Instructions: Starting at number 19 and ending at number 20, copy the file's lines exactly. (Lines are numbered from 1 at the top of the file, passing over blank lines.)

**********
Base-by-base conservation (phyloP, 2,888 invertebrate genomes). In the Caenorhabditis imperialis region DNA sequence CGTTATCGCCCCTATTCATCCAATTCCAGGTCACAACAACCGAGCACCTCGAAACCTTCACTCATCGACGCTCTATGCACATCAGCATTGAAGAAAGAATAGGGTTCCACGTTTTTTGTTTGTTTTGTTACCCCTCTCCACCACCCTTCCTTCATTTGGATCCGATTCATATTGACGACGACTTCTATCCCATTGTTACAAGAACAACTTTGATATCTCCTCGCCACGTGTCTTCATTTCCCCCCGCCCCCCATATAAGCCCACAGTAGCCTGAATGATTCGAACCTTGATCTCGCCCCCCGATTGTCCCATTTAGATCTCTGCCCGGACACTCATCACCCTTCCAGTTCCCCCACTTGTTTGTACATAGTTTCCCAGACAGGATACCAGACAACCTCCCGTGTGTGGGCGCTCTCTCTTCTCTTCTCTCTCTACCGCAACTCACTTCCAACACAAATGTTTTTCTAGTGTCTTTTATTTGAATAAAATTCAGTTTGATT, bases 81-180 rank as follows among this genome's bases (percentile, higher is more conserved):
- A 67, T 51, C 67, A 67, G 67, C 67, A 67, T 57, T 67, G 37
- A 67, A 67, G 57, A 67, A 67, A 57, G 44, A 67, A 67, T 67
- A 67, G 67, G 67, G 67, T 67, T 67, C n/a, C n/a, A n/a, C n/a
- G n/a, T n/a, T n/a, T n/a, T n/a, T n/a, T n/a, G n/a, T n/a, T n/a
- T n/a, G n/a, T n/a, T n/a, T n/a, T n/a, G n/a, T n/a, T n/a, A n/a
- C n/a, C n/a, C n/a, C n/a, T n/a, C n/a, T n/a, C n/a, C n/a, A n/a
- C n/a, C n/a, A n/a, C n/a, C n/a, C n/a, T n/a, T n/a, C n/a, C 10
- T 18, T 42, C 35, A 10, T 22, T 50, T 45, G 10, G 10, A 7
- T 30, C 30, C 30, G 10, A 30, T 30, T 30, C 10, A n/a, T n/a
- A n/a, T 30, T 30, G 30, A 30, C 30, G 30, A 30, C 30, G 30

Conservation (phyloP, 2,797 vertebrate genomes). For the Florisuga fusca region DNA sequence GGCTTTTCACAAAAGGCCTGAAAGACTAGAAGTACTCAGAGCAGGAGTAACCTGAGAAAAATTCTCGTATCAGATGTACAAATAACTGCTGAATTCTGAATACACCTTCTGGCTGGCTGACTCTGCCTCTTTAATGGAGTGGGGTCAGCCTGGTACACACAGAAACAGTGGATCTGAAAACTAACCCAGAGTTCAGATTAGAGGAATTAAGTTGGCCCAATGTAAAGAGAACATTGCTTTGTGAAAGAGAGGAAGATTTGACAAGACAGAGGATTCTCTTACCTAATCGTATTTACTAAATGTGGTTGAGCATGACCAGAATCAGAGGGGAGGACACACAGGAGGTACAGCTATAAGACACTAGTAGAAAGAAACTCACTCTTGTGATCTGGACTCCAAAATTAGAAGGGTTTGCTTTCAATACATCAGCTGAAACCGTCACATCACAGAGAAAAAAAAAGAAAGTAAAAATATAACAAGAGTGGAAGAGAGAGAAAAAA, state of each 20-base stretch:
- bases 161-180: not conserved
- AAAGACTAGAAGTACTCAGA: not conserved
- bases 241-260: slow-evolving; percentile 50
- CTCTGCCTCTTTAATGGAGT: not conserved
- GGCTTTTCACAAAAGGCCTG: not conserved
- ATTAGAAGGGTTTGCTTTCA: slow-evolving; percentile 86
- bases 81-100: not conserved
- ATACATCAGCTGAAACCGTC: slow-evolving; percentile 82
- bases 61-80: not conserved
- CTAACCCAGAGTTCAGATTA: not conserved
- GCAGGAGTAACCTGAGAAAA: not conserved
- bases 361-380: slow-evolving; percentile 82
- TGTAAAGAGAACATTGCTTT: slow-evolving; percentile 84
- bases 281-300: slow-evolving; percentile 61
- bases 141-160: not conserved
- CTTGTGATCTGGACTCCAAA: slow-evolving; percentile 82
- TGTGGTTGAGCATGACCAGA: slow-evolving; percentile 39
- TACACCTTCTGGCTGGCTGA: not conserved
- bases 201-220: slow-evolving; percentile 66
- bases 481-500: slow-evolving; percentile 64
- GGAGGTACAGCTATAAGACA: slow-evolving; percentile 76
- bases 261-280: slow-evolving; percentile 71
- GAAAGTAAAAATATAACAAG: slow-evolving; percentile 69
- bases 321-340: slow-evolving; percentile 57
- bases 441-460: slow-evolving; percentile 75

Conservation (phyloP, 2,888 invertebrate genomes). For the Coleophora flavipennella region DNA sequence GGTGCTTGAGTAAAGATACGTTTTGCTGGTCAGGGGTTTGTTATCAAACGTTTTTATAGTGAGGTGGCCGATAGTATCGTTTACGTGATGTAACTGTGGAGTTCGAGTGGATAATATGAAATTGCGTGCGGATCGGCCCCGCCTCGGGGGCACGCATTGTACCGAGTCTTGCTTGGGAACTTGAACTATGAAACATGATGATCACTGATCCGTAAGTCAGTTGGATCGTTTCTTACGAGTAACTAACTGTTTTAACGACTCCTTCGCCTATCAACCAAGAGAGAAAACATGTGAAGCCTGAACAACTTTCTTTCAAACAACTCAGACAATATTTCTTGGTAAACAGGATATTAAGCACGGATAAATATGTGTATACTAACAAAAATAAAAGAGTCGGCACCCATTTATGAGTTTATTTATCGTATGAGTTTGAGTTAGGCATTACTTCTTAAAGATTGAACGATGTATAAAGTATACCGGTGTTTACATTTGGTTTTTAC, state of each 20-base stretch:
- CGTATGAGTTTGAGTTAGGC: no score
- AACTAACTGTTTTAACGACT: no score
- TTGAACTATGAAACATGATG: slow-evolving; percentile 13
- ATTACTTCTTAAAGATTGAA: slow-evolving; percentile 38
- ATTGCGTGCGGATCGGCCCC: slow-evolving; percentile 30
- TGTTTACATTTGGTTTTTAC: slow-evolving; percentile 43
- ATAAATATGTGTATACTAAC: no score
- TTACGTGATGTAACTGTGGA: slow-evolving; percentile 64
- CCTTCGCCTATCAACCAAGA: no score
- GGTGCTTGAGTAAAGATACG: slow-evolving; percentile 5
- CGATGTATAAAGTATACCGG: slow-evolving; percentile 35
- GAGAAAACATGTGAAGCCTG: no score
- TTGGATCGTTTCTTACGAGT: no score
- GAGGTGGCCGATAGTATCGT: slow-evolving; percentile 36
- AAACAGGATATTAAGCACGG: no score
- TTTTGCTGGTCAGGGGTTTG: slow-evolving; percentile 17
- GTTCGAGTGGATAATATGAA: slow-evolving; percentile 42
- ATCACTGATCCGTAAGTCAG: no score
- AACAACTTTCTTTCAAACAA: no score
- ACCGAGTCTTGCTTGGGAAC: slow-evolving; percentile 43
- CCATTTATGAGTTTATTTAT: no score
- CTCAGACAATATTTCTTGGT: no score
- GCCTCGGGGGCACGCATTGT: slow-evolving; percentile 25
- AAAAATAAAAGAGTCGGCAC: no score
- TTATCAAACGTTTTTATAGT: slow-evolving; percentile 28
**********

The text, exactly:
- bases 81-100: not conserved
- ATACATCAGCTGAAACCGTC: slow-evolving; percentile 82